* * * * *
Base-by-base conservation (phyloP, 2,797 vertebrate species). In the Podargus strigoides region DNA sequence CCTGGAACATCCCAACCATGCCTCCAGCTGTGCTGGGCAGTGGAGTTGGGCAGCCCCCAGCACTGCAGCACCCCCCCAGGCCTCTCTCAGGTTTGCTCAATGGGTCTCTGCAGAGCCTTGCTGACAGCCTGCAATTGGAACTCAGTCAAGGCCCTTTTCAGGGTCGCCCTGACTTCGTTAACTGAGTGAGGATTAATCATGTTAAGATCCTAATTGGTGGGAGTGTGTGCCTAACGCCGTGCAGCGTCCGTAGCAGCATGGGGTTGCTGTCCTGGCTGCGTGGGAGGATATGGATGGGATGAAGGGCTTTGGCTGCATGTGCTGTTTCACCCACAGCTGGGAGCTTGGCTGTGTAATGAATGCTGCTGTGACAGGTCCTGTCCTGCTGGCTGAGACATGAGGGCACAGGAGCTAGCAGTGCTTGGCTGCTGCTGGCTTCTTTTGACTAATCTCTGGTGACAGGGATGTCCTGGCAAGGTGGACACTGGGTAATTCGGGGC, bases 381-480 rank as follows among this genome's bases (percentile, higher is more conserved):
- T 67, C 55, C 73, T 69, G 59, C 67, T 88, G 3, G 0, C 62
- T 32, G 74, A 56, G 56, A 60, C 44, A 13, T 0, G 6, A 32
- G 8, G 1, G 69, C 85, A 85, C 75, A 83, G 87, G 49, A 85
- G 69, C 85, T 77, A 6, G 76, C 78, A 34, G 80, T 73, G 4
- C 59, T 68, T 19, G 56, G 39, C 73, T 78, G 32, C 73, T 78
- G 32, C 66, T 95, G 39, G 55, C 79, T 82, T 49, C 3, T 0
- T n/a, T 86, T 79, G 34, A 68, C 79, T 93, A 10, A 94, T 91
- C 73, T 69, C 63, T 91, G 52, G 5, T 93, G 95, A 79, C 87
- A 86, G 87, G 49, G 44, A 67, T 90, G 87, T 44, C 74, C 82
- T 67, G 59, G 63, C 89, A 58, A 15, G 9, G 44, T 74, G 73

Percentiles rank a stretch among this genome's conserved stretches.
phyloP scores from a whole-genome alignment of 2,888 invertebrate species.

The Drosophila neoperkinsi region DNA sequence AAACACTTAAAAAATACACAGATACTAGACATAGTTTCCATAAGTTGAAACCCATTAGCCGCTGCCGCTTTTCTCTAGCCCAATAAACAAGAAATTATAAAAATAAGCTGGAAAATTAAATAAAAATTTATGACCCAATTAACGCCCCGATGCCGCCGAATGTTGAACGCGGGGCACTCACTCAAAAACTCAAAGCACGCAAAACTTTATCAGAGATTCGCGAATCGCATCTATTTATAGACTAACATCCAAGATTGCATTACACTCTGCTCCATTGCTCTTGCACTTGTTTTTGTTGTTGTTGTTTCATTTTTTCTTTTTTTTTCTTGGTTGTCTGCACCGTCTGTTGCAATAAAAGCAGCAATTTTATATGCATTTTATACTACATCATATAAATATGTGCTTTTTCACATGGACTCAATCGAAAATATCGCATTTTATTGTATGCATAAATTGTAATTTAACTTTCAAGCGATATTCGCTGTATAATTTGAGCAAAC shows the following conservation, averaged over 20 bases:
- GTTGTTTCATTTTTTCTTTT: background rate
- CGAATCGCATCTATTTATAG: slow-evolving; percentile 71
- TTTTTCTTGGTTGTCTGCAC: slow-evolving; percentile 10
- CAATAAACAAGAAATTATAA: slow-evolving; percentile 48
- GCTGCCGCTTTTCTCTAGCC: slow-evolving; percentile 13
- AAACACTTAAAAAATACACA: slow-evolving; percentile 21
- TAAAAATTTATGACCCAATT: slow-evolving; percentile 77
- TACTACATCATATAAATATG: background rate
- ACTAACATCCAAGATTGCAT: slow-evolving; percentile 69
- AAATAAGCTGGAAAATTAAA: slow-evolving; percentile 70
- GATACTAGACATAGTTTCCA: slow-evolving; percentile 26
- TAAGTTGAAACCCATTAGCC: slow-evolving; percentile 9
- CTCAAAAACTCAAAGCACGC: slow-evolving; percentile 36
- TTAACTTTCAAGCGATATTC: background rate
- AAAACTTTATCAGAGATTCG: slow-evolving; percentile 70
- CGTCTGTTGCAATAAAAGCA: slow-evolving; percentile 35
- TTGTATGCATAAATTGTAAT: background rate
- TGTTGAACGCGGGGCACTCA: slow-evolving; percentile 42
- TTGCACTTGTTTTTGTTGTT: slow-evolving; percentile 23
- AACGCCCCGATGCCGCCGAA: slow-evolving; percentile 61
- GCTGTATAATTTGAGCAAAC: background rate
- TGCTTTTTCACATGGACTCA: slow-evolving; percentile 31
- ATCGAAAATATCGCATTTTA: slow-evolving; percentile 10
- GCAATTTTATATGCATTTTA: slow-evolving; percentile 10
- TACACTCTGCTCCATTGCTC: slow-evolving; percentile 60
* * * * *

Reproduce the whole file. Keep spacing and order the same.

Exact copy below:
Base-by-base conservation (phyloP, 2,797 vertebrate species). In the Podargus strigoides region DNA sequence CCTGGAACATCCCAACCATGCCTCCAGCTGTGCTGGGCAGTGGAGTTGGGCAGCCCCCAGCACTGCAGCACCCCCCCAGGCCTCTCTCAGGTTTGCTCAATGGGTCTCTGCAGAGCCTTGCTGACAGCCTGCAATTGGAACTCAGTCAAGGCCCTTTTCAGGGTCGCCCTGACTTCGTTAACTGAGTGAGGATTAATCATGTTAAGATCCTAATTGGTGGGAGTGTGTGCCTAACGCCGTGCAGCGTCCGTAGCAGCATGGGGTTGCTGTCCTGGCTGCGTGGGAGGATATGGATGGGATGAAGGGCTTTGGCTGCATGTGCTGTTTCACCCACAGCTGGGAGCTTGGCTGTGTAATGAATGCTGCTGTGACAGGTCCTGTCCTGCTGGCTGAGACATGAGGGCACAGGAGCTAGCAGTGCTTGGCTGCTGCTGGCTTCTTTTGACTAATCTCTGGTGACAGGGATGTCCTGGCAAGGTGGACACTGGGTAATTCGGGGC, bases 381-480 rank as follows among this genome's bases (percentile, higher is more conserved):
- T 67, C 55, C 73, T 69, G 59, C 67, T 88, G 3, G 0, C 62
- T 32, G 74, A 56, G 56, A 60, C 44, A 13, T 0, G 6, A 32
- G 8, G 1, G 69, C 85, A 85, C 75, A 83, G 87, G 49, A 85
- G 69, C 85, T 77, A 6, G 76, C 78, A 34, G 80, T 73, G 4
- C 59, T 68, T 19, G 56, G 39, C 73, T 78, G 32, C 73, T 78
- G 32, C 66, T 95, G 39, G 55, C 79, T 82, T 49, C 3, T 0
- T n/a, T 86, T 79, G 34, A 68, C 79, T 93, A 10, A 94, T 91
- C 73, T 69, C 63, T 91, G 52, G 5, T 93, G 95, A 79, C 87
- A 86, G 87, G 49, G 44, A 67, T 90, G 87, T 44, C 74, C 82
- T 67, G 59, G 63, C 89, A 58, A 15, G 9, G 44, T 74, G 73

Percentiles rank a stretch among this genome's conserved stretches.
phyloP scores from a whole-genome alignment of 2,888 invertebrate species.

The Drosophila neoperkinsi region DNA sequence AAACACTTAAAAAATACACAGATACTAGACATAGTTTCCATAAGTTGAAACCCATTAGCCGCTGCCGCTTTTCTCTAGCCCAATAAACAAGAAATTATAAAAATAAGCTGGAAAATTAAATAAAAATTTATGACCCAATTAACGCCCCGATGCCGCCGAATGTTGAACGCGGGGCACTCACTCAAAAACTCAAAGCACGCAAAACTTTATCAGAGATTCGCGAATCGCATCTATTTATAGACTAACATCCAAGATTGCATTACACTCTGCTCCATTGCTCTTGCACTTGTTTTTGTTGTTGTTGTTTCATTTTTTCTTTTTTTTTCTTGGTTGTCTGCACCGTCTGTTGCAATAAAAGCAGCAATTTTATATGCATTTTATACTACATCATATAAATATGTGCTTTTTCACATGGACTCAATCGAAAATATCGCATTTTATTGTATGCATAAATTGTAATTTAACTTTCAAGCGATATTCGCTGTATAATTTGAGCAAAC shows the following conservation, averaged over 20 bases:
- GTTGTTTCATTTTTTCTTTT: background rate
- CGAATCGCATCTATTTATAG: slow-evolving; percentile 71
- TTTTTCTTGGTTGTCTGCAC: slow-evolving; percentile 10
- CAATAAACAAGAAATTATAA: slow-evolving; percentile 48
- GCTGCCGCTTTTCTCTAGCC: slow-evolving; percentile 13
- AAACACTTAAAAAATACACA: slow-evolving; percentile 21
- TAAAAATTTATGACCCAATT: slow-evolving; percentile 77
- TACTACATCATATAAATATG: background rate
- ACTAACATCCAAGATTGCAT: slow-evolving; percentile 69
- AAATAAGCTGGAAAATTAAA: slow-evolving; percentile 70
- GATACTAGACATAGTTTCCA: slow-evolving; percentile 26
- TAAGTTGAAACCCATTAGCC: slow-evolving; percentile 9
- CTCAAAAACTCAAAGCACGC: slow-evolving; percentile 36
- TTAACTTTCAAGCGATATTC: background rate
- AAAACTTTATCAGAGATTCG: slow-evolving; percentile 70
- CGTCTGTTGCAATAAAAGCA: slow-evolving; percentile 35
- TTGTATGCATAAATTGTAAT: background rate
- TGTTGAACGCGGGGCACTCA: slow-evolving; percentile 42
- TTGCACTTGTTTTTGTTGTT: slow-evolving; percentile 23
- AACGCCCCGATGCCGCCGAA: slow-evolving; percentile 61
- GCTGTATAATTTGAGCAAAC: background rate
- TGCTTTTTCACATGGACTCA: slow-evolving; percentile 31
- ATCGAAAATATCGCATTTTA: slow-evolving; percentile 10
- GCAATTTTATATGCATTTTA: slow-evolving; percentile 10
- TACACTCTGCTCCATTGCTC: slow-evolving; percentile 60